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How to Caulk a Bathtub

A Watertight Seal is Inexpensive and Will Save You from Expensive Repairs Later

© 2013 by Michael Spano; all rights reserved; content may not be copied, rewritten, or republished without written permission.

Tubes of caulk and a caulking gun; photo © KSmith Media, LLC

On any given weekend you can find me in the aisles of my local home improvement store staring for hours trying to figure out exactly what tools and supplies are needed for my latest DIY project.

Recently, I noticed the caulking in my tub starting to crack and developing brown edges. I decided it was time to replace the old caulking. This is an easy task, if you follow the three basic steps:

  1. Remove the old caulk. This is the part of the job where you must take the most caution because you don’t want to scratch or damage the tub/adjoining surface.

    To begin with, carefully slice through each side of the old bead using your knife. Pull out what you can by hand. Next, holding your scraper at a proper angle to avoid scratching the surface, remove any remaining caulk.

    Finally, scrub all contact surfaces (not plastic though) using the abrasive pad soaked in mineral spirits. This will get rid of any silicone residue, which will prevent the new caulk from adhering properly.

  2. Apply the new caulk. Apply the blue painter’s tape on both sides of area to be caulked, about 3/8 apart. Cut the tip of the caulk tube at a 45° angle. The tip is angled; cut down only far enough so that the hole is 3/16” wide.

    Begin laying down a bead between the tape in a slow, smooth manner. You might want to practice somewhere first. Next, use a damp, lint-free rag to press into the joint and pull it along the joint using a continuous motion.

    This will mold the wet caulk into a concave bead. Now, remove the tape right away, one strip at a time. Be careful and use both hands so it will not touch any of the wet caulk.

    Finally, go back and smooth the bead again to get rid of any tiny ridges that might have been left by the tape.

  3. Let it dry. 24 hours is generally enough time to dry before allowing the area to get wet.

Now that you know what to do, here is a list of supplies and tools that will let you spend more time on the job and less in the aisles.

Tools Needed for this Project

  • A utility knife, glass scraper with a razor blade, putty knife, or an Exacto knife. Any of these will do the job.
  • Caulking gun for larger jobs, smaller tubes for small jobs.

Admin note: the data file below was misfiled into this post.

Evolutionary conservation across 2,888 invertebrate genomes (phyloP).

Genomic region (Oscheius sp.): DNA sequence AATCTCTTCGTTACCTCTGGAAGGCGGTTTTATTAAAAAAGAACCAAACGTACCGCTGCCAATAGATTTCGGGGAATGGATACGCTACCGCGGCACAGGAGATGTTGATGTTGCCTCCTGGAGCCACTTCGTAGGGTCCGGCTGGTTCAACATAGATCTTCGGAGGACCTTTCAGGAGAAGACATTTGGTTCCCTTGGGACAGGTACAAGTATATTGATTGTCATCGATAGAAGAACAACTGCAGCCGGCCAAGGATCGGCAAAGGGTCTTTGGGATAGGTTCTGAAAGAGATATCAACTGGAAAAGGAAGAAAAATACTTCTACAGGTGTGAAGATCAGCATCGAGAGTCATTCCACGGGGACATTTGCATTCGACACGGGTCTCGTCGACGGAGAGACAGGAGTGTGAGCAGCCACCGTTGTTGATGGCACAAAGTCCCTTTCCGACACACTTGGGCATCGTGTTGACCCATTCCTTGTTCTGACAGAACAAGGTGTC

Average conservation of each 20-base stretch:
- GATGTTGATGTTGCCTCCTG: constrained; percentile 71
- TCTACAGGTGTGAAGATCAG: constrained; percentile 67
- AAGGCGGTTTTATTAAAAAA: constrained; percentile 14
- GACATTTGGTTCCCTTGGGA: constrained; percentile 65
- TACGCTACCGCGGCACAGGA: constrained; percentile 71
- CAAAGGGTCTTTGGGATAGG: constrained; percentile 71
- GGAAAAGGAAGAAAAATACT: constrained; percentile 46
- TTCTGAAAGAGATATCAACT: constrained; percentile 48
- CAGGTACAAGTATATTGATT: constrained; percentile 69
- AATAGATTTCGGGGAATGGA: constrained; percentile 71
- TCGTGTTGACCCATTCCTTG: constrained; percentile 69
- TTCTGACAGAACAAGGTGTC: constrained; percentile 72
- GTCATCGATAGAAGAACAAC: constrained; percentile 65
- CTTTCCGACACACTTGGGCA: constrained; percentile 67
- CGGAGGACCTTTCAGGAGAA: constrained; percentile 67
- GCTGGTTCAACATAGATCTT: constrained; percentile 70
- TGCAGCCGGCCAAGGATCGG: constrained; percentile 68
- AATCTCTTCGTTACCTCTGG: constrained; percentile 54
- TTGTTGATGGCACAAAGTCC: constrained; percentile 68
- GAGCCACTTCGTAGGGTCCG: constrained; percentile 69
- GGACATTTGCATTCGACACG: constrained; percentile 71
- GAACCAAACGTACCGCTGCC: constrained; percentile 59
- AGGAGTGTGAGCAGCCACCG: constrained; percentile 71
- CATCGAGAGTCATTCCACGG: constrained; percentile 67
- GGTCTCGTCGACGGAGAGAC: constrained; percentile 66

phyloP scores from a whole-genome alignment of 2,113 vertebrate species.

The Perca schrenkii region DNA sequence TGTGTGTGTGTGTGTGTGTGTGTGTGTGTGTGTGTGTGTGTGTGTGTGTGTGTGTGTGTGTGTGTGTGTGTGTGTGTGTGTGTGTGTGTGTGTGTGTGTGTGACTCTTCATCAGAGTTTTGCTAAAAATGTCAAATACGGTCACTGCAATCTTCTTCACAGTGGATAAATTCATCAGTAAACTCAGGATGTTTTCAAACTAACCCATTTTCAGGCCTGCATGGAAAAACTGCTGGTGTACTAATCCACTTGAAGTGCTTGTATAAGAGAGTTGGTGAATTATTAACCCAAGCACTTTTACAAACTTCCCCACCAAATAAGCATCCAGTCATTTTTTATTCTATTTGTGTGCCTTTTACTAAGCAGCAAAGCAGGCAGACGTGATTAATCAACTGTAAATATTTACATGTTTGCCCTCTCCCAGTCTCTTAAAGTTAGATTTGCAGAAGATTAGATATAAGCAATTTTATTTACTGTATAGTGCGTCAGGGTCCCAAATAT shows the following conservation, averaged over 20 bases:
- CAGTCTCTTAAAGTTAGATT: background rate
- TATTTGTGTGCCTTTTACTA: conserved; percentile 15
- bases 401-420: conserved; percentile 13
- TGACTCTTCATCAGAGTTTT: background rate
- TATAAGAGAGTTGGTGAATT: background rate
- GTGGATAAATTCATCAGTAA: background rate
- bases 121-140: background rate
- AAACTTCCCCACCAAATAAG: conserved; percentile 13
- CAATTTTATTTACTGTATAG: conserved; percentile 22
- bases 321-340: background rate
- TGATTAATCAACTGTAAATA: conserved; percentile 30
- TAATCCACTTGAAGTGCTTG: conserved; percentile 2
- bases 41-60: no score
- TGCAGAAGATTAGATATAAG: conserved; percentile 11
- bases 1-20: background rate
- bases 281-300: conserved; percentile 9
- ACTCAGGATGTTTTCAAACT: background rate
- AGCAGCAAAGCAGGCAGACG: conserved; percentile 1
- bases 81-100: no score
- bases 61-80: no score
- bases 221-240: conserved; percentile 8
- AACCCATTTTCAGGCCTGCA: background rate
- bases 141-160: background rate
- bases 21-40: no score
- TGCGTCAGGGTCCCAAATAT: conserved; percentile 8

• Blue painter’s tape.
  • Disposable gloves and paper towels for clean-up.
  • Abrasive pad soaked in mineral spirits.

Caulking—Silicone or Acrylic Latex?

The best caulks for tubs, sinks, and showers are usually labeled “Kitchen and Bath” or “Tub and Tile”. They have been chemically altered to be mold and mildew resistant as well as stick to non-porous surfaces. They are usually silicone or acrylic latex.

  • Silicone Silicone is waterproof and very flexible but it is difficult to smooth and requires alcohol for clean up. When using silicone you must make certain than the area is completely cleaned as it may not stick to residues and emits a terrible odor until completely cured.

    It comes in a limited color palate of clear, white, and almond. Silicone is not always the best choice since it leaves behind a residue that is hard for anything to stick to, including new caulk. That is why it must be completely removed prior to new application.

  • Acrylic Latex Compared to silicone, acrylic latex is far more forgiving about the type and cleanliness of the application surface. It is easy to smooth and cleans up with water.

    It does shrink more and dry harder that silicone and therefore, will need to be replaced more frequently but it doesn’t leave an odor. Acrylic latex caulk comes in a varied assortment of colors to match any sink or glaze.

    This is the best choice if this is your first time or you are an inexperienced do-it-yourselfer.

Caulking Gun—Cheap or Professional?

Cheap caulk guns tend to extrude a messy bead while a professional gun provides consistent pressure and better feedback. Pro-level guns will make a world of a difference in getting caulk to look neat.

It is consistent and its pump action is predictable and much smoother. If you can afford it, splurge for a professional gun not one of the cheap solid blue ones. And after all, you can be sure you will need it again!

About the Author:

This post was written for I Can Fix Up My Home by Michael Spano with, your source for getting multiple NYC contractors to bid on your home renovation projects.

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